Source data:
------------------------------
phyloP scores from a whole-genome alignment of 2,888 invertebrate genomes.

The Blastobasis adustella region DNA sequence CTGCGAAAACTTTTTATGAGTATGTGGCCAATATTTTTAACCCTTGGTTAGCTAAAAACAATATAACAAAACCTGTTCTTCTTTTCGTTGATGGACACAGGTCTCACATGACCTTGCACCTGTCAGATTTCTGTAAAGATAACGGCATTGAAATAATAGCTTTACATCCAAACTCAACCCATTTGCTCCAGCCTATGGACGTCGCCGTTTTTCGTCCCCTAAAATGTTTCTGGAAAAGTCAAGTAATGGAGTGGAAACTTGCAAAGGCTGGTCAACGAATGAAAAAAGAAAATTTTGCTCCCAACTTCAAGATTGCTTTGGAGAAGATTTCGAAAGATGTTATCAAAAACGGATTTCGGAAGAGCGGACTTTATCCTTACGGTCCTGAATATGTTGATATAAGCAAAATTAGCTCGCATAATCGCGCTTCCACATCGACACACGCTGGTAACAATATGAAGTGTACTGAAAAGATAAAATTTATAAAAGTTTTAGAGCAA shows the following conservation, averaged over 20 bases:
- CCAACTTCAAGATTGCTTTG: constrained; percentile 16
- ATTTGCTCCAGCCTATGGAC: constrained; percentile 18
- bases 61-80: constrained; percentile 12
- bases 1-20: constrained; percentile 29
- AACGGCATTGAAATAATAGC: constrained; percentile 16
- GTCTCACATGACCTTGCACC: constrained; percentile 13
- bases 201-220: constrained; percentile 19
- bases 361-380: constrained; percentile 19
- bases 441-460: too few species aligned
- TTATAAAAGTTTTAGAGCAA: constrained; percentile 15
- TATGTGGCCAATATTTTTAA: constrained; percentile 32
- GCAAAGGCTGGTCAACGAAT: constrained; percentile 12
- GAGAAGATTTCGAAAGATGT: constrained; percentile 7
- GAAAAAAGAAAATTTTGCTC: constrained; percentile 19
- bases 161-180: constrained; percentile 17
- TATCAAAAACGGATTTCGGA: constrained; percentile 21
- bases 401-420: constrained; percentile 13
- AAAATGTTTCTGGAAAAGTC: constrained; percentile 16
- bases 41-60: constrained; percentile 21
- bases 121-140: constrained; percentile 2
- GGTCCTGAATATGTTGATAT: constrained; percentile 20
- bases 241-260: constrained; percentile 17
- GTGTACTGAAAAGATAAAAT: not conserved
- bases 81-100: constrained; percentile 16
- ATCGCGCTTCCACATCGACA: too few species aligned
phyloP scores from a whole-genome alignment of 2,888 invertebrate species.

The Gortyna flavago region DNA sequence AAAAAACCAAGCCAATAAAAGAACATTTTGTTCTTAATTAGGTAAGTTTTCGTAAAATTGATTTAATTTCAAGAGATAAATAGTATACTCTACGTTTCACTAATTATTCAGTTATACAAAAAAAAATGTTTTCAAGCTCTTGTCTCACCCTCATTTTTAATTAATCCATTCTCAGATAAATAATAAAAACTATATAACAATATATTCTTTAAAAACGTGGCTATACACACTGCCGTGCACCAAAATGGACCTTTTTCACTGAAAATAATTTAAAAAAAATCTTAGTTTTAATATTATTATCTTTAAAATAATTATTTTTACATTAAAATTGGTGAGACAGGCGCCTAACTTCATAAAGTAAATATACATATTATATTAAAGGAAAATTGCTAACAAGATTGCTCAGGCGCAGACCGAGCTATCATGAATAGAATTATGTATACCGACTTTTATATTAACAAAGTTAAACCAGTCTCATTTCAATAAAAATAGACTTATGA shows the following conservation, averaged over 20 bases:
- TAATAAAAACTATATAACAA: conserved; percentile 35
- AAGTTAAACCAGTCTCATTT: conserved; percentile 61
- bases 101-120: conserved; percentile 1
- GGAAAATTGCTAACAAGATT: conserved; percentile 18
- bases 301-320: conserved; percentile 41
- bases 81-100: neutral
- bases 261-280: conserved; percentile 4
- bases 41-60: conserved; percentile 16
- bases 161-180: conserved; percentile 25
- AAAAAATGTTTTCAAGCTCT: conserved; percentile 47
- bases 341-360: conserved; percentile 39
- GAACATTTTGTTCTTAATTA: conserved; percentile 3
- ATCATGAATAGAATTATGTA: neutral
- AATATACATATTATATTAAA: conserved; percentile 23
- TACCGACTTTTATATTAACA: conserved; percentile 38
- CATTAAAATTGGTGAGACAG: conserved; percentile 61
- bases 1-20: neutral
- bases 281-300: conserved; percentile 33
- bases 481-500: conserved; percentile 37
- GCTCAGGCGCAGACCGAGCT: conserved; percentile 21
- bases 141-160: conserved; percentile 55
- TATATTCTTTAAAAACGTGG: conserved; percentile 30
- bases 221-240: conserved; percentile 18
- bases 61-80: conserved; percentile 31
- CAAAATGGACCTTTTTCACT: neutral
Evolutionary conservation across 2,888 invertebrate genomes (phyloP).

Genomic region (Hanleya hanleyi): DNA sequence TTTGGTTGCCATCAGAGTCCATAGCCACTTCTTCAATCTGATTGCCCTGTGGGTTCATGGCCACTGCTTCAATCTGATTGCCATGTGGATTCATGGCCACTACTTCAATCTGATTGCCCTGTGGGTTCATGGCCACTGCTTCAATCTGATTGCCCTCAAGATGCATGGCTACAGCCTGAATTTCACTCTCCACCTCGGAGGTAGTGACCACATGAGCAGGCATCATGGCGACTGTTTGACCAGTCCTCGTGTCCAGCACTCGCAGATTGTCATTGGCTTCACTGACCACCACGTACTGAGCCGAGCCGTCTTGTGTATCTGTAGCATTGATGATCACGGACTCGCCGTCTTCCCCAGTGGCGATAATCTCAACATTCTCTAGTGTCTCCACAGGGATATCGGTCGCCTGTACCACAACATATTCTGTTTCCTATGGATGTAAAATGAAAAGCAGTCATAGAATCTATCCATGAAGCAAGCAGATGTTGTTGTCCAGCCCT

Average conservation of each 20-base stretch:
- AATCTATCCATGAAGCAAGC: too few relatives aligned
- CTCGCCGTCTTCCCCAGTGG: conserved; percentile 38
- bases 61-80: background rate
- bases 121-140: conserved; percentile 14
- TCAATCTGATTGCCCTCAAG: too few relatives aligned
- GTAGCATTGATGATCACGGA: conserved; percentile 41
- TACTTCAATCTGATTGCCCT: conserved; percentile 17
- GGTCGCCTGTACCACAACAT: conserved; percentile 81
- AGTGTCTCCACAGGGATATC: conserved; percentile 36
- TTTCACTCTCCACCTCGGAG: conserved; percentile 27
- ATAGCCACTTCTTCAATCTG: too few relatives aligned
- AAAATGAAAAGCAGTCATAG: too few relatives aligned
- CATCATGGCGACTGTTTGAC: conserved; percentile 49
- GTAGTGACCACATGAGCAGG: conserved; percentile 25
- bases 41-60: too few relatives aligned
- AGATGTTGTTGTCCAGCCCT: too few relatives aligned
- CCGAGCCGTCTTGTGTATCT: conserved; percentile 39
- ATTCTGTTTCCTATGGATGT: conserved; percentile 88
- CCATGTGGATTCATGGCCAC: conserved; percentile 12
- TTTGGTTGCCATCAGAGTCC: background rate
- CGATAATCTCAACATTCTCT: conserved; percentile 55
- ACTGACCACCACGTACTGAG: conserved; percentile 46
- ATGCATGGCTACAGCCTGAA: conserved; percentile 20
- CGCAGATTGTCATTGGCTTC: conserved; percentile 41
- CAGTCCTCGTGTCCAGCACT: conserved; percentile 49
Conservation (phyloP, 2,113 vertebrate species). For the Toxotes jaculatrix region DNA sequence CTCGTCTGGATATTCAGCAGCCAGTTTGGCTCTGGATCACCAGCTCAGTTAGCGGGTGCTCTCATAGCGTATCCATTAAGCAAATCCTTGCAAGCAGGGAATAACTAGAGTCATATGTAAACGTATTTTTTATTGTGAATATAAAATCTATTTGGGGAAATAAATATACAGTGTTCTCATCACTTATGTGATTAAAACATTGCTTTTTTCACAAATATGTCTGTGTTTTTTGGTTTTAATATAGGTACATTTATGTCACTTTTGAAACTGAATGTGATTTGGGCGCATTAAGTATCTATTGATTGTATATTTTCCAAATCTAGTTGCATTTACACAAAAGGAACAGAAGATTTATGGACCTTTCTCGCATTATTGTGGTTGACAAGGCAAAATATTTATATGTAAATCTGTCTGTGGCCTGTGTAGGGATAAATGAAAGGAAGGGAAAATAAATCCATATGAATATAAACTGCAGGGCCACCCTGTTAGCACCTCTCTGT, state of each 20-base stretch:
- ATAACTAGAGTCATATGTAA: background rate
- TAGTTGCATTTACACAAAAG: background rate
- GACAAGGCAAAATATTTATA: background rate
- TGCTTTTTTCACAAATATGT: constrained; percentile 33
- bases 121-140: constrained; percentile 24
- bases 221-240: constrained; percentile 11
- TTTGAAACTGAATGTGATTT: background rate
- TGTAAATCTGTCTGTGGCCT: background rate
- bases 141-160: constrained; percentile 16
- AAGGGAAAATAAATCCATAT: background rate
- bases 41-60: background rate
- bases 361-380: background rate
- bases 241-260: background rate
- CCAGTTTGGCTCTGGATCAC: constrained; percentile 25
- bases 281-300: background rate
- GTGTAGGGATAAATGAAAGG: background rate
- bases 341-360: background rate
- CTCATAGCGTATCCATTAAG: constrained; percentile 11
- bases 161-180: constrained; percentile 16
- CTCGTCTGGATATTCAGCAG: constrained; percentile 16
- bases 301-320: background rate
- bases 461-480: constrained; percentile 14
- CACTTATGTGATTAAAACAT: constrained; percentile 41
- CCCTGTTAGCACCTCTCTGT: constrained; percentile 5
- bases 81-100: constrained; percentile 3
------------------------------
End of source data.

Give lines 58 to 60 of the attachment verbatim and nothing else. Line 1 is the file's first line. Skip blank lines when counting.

- AATCTATCCATGAAGCAAGC: too few relatives aligned
- CTCGCCGTCTTCCCCAGTGG: conserved; percentile 38
- bases 61-80: background rate